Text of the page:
Computed tomographic angiography as a screening modality for blunt cervical arterial injuries: preliminary results

F B Rogers, E F Baker, T M Osler, S R Shackford, S L Wald, P Vieco
Journal of Trauma 1999, 46 (3): 380-5

BACKGROUND: The diagnosis of blunt cervical arterial injury (CAI) is made difficult by its infrequent occurrence and delayed presentation. Beginning in January of 1995, we used computed tomographic angiography (CTA) of the neck to screen for CAI. We hypothesized that CTA could be incorporated into the workup of patients sustaining blunt neck injury as a screening modality for CAI and that CTA would increase the early detection of CAI.

METHODS: Retrospective review of all CAI for the years January of 1988 to June of 1997 at a Level I trauma center. CAI diagnosed before introduction of CTA (pre-CTA; January of 1988 to December of 1994) were compared with those after (post-CTA; January of 1995 to June of 1997).

RESULTS: The overall incidence of CAI for the entire time period was 0.11%. Motor vehicle crash (53%) was the most common mechanism, with focal neurologic deficit (23%) or seizures (17.6%) the most common presenting clinical symptoms. CTA added only a few additional minutes to the time required for the workup of patients sustaining blunt neck injury in whom CAI was suspected. The incidence of CAI increased from 0.06% pre-CTA to 0.19% post-CTA (p = 0.02; Fisher exact test). CTA was associated with a decrease in mean time to make the diagnosis of CAI (156 hours pre-CTA vs. 5.9 hours post-CTA). In addition, CTA was associated with a decrease in the incidence of permanent neurologic sequelae from CAI (50% pre-CTA vs. 0% post-CTA; p = 0.07; Fisher exact test).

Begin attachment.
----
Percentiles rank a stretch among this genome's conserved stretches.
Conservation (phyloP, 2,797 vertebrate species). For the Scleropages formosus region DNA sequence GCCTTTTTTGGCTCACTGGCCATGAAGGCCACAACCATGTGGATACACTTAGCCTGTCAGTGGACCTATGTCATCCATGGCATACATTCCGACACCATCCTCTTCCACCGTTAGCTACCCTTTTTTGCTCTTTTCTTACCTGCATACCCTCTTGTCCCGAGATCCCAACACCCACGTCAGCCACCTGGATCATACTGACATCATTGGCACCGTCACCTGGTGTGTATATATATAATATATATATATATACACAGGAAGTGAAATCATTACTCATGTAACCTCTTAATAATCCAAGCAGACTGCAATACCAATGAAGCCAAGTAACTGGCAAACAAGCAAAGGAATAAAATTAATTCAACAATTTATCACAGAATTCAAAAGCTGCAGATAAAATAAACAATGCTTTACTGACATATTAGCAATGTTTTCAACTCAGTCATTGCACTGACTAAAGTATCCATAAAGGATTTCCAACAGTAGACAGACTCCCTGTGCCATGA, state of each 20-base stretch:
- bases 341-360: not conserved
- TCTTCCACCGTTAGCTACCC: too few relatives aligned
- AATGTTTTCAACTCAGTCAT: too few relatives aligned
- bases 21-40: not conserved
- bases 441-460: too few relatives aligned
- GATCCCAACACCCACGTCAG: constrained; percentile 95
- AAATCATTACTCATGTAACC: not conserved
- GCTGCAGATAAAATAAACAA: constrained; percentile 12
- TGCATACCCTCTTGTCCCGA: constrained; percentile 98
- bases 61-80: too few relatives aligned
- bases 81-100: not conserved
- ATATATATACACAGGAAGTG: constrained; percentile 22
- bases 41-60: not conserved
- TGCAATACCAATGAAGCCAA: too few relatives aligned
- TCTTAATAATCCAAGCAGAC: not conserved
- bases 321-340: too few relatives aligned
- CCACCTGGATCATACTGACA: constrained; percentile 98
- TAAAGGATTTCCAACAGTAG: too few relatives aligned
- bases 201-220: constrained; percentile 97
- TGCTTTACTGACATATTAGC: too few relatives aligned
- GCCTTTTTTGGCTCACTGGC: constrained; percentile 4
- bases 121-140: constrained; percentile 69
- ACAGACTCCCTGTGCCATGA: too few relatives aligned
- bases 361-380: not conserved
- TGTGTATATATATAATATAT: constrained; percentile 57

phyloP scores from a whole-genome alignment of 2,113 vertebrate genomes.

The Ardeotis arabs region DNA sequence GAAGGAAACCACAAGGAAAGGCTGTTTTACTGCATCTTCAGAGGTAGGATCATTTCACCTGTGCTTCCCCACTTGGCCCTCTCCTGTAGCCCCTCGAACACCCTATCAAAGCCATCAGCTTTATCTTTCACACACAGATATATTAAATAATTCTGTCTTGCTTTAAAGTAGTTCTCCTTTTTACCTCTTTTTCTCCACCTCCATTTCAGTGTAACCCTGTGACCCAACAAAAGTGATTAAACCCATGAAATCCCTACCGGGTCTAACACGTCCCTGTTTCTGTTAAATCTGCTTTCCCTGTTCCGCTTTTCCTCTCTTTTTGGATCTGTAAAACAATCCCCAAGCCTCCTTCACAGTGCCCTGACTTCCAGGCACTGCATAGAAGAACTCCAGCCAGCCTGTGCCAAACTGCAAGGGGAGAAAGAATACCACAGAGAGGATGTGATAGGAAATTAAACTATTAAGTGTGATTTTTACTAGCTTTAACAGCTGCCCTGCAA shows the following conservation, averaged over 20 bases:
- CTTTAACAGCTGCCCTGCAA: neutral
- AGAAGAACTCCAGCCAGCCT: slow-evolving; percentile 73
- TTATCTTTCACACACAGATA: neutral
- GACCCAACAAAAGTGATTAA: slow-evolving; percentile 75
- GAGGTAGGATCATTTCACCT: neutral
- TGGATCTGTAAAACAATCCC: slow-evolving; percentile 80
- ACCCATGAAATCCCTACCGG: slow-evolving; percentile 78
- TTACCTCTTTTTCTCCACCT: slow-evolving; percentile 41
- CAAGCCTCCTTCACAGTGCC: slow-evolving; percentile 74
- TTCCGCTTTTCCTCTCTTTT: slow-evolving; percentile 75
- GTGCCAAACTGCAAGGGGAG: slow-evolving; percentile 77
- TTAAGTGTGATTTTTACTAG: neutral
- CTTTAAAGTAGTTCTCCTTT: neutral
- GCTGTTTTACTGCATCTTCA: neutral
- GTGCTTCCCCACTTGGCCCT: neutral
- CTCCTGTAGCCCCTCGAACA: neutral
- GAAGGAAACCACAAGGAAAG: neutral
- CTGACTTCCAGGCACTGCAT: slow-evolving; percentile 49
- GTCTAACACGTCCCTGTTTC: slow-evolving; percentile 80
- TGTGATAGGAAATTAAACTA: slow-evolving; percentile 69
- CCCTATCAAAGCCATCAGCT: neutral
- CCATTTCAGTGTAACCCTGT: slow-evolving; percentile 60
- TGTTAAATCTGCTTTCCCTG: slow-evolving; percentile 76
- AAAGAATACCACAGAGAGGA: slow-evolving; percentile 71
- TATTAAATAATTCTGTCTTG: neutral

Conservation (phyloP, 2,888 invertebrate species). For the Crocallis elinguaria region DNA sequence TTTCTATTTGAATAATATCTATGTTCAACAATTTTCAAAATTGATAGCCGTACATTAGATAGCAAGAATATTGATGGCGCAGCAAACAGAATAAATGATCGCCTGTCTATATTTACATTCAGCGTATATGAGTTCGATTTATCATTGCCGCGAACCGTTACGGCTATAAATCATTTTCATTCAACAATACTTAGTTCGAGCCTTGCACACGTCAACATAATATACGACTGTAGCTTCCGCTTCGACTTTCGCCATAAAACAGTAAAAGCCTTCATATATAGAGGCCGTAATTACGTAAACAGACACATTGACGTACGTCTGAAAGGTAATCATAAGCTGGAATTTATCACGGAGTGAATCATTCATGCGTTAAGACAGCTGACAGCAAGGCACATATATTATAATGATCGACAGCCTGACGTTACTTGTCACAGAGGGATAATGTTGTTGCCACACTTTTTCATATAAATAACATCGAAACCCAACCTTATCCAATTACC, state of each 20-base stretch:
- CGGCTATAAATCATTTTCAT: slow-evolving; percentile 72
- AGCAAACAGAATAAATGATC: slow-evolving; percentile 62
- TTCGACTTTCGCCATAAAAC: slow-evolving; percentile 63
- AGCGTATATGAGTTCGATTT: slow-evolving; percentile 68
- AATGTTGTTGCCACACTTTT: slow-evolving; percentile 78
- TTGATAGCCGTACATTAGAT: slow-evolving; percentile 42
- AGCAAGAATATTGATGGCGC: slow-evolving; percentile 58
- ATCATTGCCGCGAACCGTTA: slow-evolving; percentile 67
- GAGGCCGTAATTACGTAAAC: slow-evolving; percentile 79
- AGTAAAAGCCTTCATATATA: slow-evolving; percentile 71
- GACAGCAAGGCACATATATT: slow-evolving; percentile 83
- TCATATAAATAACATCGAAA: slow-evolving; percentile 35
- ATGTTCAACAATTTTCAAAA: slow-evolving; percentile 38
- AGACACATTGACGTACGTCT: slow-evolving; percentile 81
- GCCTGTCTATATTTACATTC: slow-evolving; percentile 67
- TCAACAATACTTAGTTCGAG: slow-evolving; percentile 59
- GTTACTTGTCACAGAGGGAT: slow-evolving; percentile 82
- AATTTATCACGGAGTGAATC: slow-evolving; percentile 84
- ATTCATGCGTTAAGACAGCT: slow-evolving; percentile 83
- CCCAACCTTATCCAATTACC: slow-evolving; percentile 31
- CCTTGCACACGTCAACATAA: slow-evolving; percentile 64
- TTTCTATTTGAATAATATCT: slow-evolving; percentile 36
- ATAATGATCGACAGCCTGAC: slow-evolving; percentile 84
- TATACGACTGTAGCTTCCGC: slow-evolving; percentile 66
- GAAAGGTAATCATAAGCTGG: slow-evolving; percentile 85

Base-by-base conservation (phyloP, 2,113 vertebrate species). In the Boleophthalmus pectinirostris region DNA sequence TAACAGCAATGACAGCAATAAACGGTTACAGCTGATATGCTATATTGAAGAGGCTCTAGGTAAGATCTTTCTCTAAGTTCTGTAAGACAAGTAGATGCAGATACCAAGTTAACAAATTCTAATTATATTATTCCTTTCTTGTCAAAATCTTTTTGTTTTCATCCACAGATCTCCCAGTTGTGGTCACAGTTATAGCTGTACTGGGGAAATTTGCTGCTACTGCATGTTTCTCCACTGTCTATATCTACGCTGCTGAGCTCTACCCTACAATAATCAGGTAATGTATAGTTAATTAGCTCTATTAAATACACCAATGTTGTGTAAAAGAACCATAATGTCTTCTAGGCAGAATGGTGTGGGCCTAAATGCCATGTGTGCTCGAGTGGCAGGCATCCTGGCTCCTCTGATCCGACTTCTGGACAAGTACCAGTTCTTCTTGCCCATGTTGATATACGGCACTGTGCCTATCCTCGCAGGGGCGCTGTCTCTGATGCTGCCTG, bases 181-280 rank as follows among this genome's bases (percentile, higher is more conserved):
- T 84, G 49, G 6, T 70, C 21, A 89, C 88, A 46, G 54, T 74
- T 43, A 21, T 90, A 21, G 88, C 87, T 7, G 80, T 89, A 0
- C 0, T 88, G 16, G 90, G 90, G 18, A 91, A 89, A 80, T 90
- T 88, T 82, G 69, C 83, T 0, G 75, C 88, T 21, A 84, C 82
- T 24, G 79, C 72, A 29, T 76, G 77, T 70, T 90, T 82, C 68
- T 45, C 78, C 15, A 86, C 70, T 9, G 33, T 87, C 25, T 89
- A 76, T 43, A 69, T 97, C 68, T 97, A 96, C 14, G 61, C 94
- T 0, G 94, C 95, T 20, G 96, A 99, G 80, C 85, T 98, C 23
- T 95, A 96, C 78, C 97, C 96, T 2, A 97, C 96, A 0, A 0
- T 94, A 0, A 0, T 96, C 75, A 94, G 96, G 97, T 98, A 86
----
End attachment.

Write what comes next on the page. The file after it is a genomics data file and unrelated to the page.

CONCLUSION: We conclude that CTA does not significantly increase the time of the diagnostic workup of the patient with injuries caused by blunt trauma. The introduction of CTA at our institution was associated with an increase in the detection rate of CAI. Earlier detection of CAI may allow for more timely therapeutic intervention and potentially prevent permanent neurologic sequelae.

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